Trying to Explain
(An occasional paper of the Journal of (Very) Speculative Philosophy)
The Problem of Mind
dimension of mind is not just vast, but profoundly
varied—near-infinitely so. Its complexity is of a whole ‘nother order
from the complexities of matter and energy in space. This complexities
involve such variables as context, degrees of seriousness, relevance,
interest, “awake-ness,” the balance of right and left-brain input, the
vast-sub-areas of myth, poetry, illusion, dream-symbols, all the
various forms a given archetype can express—many of them partaking also
of other archetypes—, and then there are the multitudes of human
archetypes. The archetypes of other sentient beings occasionally cross
over, too, and many not-so-sentient forms. All these are modified by
the level of consciousness, intelligence, temperament, and many aspects
of historical and personal background of each mind-occasion.
So in a
sense, as shown on the left, symbols operate within their own category of criteria and must
jostle for position in each moment of subjectivity, as consciousness
bubbles up from unconsciousness and through semi- and sub- and
pre-consciousness. Even then there’s the problem of how to sort out
what comes into consciousness because we can only recognize that which
we have a matrix of associations for in order to make it meaningful.
Stuff that doesn’t fit tends to be screened out, and drops back into
sub- and then unconsciousness. Ripples in the pond.
So when I asked my guides to explain how it works, one of them favored
my request with this diagram. After some pondering I confessed my
cluelessness. Patiently he tried to explain, but most of it went way
over my head. I could almost feel my brain fizzing at the edges.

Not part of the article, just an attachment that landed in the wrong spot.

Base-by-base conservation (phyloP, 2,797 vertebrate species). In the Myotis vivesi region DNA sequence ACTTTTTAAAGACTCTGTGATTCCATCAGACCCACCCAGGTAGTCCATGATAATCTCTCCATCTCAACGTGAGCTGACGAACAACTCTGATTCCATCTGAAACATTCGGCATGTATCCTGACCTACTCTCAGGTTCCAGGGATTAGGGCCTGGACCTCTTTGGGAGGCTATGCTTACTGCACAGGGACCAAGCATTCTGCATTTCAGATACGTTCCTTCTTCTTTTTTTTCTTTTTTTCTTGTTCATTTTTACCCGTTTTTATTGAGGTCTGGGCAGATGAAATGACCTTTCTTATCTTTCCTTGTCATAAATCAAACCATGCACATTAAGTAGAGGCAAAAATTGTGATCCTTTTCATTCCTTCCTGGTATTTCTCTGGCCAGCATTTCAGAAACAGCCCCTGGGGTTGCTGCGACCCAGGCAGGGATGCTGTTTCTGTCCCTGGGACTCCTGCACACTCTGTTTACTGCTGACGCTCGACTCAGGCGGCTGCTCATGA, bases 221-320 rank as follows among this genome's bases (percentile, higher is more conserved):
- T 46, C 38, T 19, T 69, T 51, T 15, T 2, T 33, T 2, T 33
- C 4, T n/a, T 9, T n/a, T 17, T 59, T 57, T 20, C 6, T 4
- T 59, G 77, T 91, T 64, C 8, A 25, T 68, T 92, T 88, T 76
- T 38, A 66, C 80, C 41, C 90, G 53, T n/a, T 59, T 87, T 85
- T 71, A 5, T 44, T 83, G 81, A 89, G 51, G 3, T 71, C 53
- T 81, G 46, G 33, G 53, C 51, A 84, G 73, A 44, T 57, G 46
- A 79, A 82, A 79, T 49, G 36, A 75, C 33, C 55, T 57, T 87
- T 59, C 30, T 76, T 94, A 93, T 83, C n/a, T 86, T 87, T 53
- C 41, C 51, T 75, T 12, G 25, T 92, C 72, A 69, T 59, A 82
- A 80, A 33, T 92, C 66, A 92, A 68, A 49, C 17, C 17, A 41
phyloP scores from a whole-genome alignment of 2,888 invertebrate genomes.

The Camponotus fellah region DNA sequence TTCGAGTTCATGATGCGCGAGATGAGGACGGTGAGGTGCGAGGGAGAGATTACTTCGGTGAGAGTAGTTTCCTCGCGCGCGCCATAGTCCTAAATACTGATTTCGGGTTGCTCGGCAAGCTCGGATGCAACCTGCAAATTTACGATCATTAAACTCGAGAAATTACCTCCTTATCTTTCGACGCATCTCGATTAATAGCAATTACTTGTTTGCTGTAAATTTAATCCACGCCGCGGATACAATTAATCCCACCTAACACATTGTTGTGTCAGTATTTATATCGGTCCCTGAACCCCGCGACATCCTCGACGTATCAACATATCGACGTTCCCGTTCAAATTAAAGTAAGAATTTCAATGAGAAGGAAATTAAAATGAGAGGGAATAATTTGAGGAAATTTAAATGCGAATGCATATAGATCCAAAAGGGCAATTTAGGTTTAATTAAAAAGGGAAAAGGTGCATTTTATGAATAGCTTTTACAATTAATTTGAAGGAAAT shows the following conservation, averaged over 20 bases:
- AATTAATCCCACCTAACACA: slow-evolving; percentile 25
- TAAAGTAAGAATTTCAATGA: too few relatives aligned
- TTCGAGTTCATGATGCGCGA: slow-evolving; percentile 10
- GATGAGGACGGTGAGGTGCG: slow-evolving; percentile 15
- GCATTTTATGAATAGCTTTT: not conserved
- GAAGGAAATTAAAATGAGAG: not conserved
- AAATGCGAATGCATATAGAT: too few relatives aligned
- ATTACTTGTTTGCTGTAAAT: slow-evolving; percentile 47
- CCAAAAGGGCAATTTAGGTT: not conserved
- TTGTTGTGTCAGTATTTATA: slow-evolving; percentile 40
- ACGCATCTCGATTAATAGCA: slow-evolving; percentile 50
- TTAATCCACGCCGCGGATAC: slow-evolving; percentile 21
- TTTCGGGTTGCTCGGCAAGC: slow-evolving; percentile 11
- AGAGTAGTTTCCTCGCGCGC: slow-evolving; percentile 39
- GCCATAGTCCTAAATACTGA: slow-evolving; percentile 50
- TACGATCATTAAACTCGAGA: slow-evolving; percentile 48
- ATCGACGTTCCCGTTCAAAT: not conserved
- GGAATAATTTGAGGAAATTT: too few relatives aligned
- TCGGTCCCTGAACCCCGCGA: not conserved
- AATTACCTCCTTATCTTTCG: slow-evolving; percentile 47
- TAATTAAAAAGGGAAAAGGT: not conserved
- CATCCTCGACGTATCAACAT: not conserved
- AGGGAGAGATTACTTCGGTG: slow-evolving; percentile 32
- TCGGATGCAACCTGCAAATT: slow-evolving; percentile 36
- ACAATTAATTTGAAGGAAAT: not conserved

Happily I recognized certain patterns and s/he reassured me that even
this could help to enlighten our species. It overlapped with the
profound function of mandalas in consciousness evolution, their
balancing of seeming diversity, and integration in the emanations of
The more peripheral forms were reminders that alphabets and other
symbols for “language” is but a limited mode for expressing idea,
image, emotional tone, and states of expanded awareness, but I guess
for now it must do. One can only advance the growth of a young child or
a species in terms of what it can handle, what it can build upon
is an old fable in many religious traditions, and expressed also in a
19th century poem, about several blind men in India who encounter an
elephant, and, each one feeling a different part---the tail, trunk,
side, one of the legs, tusks, ear, etc.---interprets it according to
his own associations---a rope, snake, wall, tree-trunk, sword, fan,
etc. It is meant to suggest that the whole may not be apparent to
those who approach it and can only perceive a part.
To the degree that the blind men dispute over which version is right,
they are fools; to the degree they agree to try to generate a composite
picture noting the perceptions as reflecting different parts, they may
be closer to wise.
I want to note also that there are part that no blind man can touch,
the inner parts, the internal anatomy; and beyond that, the microscopic
anatomy. And beyond that, the ecology and behavior, relations with
other elephants, childhood, and so forth.
So, too, each of the symbols on the "blanket" or side of the elephant
may represents yet another facet of reality. We may be foolish to think
that what we can directly perceive, even with the extensions of our
senses made possible by our current state of technolog, all that is
operating in our world. To presume that we have exhausted all discovery
woud be an act of overweening pride.
The fact that we can discern many facets should not succeed in tempting
us that we know in some final sense. There yet may be many other facets
that we have not yet learned to perceive or correctly interpret.